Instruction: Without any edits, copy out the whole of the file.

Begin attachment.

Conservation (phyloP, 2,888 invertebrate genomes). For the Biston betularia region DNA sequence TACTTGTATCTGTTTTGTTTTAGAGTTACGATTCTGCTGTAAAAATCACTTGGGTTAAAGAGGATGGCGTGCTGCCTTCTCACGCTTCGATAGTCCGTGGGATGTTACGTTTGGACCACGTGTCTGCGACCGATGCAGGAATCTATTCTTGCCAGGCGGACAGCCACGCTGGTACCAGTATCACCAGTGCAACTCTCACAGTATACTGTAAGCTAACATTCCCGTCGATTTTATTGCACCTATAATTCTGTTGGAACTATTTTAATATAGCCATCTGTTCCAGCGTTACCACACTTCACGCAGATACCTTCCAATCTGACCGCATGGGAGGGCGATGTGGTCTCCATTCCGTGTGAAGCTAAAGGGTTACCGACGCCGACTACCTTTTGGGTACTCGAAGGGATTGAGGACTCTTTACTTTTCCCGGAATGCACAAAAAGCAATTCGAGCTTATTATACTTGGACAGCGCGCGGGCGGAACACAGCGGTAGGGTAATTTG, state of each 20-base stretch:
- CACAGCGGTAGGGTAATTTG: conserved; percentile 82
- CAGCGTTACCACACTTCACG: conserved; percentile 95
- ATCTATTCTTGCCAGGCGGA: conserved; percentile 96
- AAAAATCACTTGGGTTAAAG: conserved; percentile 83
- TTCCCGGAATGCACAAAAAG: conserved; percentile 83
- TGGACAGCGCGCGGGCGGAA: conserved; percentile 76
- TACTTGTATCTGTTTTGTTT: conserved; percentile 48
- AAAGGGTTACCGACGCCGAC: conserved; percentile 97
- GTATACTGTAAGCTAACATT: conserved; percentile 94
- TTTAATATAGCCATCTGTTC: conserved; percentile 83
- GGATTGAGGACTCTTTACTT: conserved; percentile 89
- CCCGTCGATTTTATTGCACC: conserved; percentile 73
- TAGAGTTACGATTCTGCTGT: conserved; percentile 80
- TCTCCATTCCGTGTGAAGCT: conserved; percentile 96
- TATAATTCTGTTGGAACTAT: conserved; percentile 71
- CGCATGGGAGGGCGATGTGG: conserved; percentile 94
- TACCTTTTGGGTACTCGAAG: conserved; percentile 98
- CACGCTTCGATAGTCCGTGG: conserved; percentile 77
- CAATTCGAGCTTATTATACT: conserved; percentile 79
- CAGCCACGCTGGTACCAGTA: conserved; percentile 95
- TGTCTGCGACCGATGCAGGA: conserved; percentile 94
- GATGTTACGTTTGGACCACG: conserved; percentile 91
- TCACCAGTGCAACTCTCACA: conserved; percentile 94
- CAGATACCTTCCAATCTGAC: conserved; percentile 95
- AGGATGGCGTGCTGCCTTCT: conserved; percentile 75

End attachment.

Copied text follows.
Conservation (phyloP, 2,888 invertebrate genomes). For the Biston betularia region DNA sequence TACTTGTATCTGTTTTGTTTTAGAGTTACGATTCTGCTGTAAAAATCACTTGGGTTAAAGAGGATGGCGTGCTGCCTTCTCACGCTTCGATAGTCCGTGGGATGTTACGTTTGGACCACGTGTCTGCGACCGATGCAGGAATCTATTCTTGCCAGGCGGACAGCCACGCTGGTACCAGTATCACCAGTGCAACTCTCACAGTATACTGTAAGCTAACATTCCCGTCGATTTTATTGCACCTATAATTCTGTTGGAACTATTTTAATATAGCCATCTGTTCCAGCGTTACCACACTTCACGCAGATACCTTCCAATCTGACCGCATGGGAGGGCGATGTGGTCTCCATTCCGTGTGAAGCTAAAGGGTTACCGACGCCGACTACCTTTTGGGTACTCGAAGGGATTGAGGACTCTTTACTTTTCCCGGAATGCACAAAAAGCAATTCGAGCTTATTATACTTGGACAGCGCGCGGGCGGAACACAGCGGTAGGGTAATTTG, state of each 20-base stretch:
- CACAGCGGTAGGGTAATTTG: conserved; percentile 82
- CAGCGTTACCACACTTCACG: conserved; percentile 95
- ATCTATTCTTGCCAGGCGGA: conserved; percentile 96
- AAAAATCACTTGGGTTAAAG: conserved; percentile 83
- TTCCCGGAATGCACAAAAAG: conserved; percentile 83
- TGGACAGCGCGCGGGCGGAA: conserved; percentile 76
- TACTTGTATCTGTTTTGTTT: conserved; percentile 48
- AAAGGGTTACCGACGCCGAC: conserved; percentile 97
- GTATACTGTAAGCTAACATT: conserved; percentile 94
- TTTAATATAGCCATCTGTTC: conserved; percentile 83
- GGATTGAGGACTCTTTACTT: conserved; percentile 89
- CCCGTCGATTTTATTGCACC: conserved; percentile 73
- TAGAGTTACGATTCTGCTGT: conserved; percentile 80
- TCTCCATTCCGTGTGAAGCT: conserved; percentile 96
- TATAATTCTGTTGGAACTAT: conserved; percentile 71
- CGCATGGGAGGGCGATGTGG: conserved; percentile 94
- TACCTTTTGGGTACTCGAAG: conserved; percentile 98
- CACGCTTCGATAGTCCGTGG: conserved; percentile 77
- CAATTCGAGCTTATTATACT: conserved; percentile 79
- CAGCCACGCTGGTACCAGTA: conserved; percentile 95
- TGTCTGCGACCGATGCAGGA: conserved; percentile 94
- GATGTTACGTTTGGACCACG: conserved; percentile 91
- TCACCAGTGCAACTCTCACA: conserved; percentile 94
- CAGATACCTTCCAATCTGAC: conserved; percentile 95
- AGGATGGCGTGCTGCCTTCT: conserved; percentile 75